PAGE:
I WAS an intern for a large professional journal and was concerned that my first article would not measure up. My anxiety increased when I walked into my editor's office and saw that his "In" box was labeled "Sows' Ears"; the "Out" box was labeled "Silk Purses."

FINDING myself with time to spare after retiring from 43 years in the newspaper business, I phoned the proper county authority, explained my background as a reporter and editor, and said that I would like to get involved in their literacy program.  There was a pause at the other end.  Finally a voice asked, "Okay, but do you want to teach or join a class?"

A NEWSPAPER publisher sent a telegram to a noted astronomer:  WIRE COLLECT IMMEDIATELY FIVE HUNDRED.  WORDS ON WHETHER THERE IS LIFE ON MARS.  The astronomer dutifully replied: NOBODY KNOWS - 250 times.

AS PRODUCER of the "Charlie Brown" TV specials, I'm always listening for new voices for the characters. While waiting to board a plane, I heard this fantastic voice from a young boy who looked about six or seven years old. I secretly started to follow him around the airport so that I could hear more. Suddenly his mother looked at me very suspiciously, and then angrily. I hastily presented my business card.  "Why are you following us?" she demanded, ignoring the card.  "Look," I started to reply. "I produce the Charlie Brown TV shows and —"  "We don't have a TV, and who's Charlie Brown? Now just what's going on here?"  "Well, if you'll just call the number on my card there, I'd like to audition your son and see. . ."   She started fuming. "If you don't leave us alone, I'm calling the airport police," she said, and she stormed off with her son.  I suppose I picked one of the few mothers in America who had never heard of Charlie Brown.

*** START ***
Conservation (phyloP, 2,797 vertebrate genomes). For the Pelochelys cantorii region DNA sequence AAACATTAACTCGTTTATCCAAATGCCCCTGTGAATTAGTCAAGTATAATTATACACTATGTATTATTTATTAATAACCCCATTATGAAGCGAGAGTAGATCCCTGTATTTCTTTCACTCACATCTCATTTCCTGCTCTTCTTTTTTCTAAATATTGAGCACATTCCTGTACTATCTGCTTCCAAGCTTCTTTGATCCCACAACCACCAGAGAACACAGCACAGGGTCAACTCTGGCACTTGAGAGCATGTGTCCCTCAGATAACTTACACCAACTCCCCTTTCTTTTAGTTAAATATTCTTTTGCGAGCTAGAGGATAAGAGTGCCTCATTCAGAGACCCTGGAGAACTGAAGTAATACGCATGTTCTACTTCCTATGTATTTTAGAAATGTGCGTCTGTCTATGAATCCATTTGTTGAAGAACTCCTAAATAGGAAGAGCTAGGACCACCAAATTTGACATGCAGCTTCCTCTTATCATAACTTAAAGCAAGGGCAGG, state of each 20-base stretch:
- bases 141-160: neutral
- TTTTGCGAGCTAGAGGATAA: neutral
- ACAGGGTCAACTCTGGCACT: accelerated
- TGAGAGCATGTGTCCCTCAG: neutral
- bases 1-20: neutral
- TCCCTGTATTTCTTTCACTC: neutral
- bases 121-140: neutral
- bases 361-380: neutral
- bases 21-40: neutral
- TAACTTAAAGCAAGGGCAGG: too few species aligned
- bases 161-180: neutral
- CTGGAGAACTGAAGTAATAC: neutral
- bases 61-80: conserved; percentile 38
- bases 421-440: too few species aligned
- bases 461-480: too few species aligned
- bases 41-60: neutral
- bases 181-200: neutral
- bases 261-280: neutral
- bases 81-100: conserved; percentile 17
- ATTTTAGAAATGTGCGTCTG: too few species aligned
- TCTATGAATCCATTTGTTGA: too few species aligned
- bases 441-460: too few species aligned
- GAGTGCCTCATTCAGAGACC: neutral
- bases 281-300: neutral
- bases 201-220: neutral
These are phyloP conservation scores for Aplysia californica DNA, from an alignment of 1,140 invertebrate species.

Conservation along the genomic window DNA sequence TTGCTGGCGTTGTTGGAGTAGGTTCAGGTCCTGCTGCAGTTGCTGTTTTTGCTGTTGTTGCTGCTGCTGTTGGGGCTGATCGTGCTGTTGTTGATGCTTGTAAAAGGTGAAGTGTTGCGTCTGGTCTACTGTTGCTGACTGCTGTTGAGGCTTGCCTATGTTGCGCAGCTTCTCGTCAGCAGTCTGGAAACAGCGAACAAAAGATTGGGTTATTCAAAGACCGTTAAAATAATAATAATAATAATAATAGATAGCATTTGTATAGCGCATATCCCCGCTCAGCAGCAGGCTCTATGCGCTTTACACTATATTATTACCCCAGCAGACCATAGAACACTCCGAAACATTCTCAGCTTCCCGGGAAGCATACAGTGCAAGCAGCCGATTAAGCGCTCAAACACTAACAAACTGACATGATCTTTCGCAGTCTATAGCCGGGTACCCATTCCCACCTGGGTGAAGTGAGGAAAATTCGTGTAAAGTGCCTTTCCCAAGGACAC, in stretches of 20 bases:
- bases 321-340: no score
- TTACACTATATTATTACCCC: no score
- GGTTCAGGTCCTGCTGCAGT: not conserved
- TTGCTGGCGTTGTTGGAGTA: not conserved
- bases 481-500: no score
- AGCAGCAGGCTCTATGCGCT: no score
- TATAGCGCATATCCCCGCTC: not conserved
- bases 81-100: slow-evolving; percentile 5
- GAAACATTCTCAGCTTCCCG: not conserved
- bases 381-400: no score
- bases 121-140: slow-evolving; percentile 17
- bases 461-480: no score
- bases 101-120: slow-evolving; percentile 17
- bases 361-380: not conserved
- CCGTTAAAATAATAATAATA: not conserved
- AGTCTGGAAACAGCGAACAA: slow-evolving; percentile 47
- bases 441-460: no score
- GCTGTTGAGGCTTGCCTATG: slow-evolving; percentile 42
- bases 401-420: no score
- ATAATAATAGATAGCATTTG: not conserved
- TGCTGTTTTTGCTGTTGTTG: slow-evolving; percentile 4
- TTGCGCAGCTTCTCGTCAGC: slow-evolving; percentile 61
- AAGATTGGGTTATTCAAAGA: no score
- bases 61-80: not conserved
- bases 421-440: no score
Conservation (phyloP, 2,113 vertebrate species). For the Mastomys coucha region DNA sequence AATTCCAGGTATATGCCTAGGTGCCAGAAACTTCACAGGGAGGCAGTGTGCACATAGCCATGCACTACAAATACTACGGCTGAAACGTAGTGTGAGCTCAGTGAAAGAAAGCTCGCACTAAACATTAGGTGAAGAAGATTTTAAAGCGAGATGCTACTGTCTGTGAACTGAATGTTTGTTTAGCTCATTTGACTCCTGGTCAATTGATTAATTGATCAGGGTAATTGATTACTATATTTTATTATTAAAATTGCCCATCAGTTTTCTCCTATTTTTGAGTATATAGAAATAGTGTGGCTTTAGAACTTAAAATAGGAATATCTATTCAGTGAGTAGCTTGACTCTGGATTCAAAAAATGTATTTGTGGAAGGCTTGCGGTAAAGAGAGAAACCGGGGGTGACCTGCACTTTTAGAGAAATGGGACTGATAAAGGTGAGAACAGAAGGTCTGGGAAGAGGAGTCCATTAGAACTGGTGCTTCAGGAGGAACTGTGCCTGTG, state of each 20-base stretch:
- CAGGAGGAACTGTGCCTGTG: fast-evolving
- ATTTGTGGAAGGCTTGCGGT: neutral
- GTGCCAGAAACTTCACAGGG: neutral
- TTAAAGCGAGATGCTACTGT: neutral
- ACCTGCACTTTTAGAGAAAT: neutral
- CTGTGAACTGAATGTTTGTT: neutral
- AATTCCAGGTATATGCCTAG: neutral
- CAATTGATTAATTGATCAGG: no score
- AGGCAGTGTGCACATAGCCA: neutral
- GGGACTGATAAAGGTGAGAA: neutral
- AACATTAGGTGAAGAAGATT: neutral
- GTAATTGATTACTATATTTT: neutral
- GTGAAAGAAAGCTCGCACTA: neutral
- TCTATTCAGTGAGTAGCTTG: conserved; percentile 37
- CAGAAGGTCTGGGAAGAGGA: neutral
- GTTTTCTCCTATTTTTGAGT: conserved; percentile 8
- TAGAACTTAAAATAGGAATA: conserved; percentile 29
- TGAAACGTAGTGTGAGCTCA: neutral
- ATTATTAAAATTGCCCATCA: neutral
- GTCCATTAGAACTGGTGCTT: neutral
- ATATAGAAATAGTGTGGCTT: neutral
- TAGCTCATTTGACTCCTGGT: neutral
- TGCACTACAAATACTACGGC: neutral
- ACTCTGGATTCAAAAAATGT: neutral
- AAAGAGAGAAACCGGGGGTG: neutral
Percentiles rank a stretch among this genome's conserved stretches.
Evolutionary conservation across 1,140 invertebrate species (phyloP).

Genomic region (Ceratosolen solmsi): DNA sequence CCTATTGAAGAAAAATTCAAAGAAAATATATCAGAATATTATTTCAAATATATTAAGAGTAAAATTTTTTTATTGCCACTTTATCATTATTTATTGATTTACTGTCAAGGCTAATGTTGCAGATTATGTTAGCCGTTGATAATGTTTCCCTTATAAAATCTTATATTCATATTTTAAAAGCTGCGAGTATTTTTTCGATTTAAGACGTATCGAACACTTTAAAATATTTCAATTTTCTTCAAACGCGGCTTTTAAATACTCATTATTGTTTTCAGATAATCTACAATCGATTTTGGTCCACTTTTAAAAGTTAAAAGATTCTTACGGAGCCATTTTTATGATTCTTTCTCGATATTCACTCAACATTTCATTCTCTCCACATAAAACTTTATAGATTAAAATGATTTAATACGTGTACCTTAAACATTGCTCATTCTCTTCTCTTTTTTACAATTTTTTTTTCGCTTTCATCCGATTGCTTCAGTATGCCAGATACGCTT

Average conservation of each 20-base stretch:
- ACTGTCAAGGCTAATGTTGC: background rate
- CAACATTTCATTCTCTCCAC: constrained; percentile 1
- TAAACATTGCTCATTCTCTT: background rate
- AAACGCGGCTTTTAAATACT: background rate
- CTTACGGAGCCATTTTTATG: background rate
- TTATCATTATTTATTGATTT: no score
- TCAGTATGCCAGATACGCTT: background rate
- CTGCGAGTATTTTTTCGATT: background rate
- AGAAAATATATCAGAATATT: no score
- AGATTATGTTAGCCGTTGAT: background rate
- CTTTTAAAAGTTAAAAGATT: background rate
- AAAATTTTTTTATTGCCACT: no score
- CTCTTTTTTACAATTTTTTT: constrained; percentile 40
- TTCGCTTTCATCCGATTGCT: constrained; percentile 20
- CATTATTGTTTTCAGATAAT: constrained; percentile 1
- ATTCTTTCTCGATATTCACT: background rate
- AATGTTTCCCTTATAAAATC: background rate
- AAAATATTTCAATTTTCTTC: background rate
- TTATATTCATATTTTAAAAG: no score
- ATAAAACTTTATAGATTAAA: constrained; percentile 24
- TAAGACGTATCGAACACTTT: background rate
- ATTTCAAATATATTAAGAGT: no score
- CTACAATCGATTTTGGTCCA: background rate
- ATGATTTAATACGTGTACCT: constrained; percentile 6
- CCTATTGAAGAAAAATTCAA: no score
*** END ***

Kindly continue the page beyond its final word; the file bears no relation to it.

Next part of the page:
AT THE insistence of a reporter, a wealthy man finally decided to reveal the secret of his success. "I became rich selling homing pigeons," he said.  "Really?" replied the amazed reporter. "How many did you start with"  "Only one," the millionaire answered, "but he kept coming back."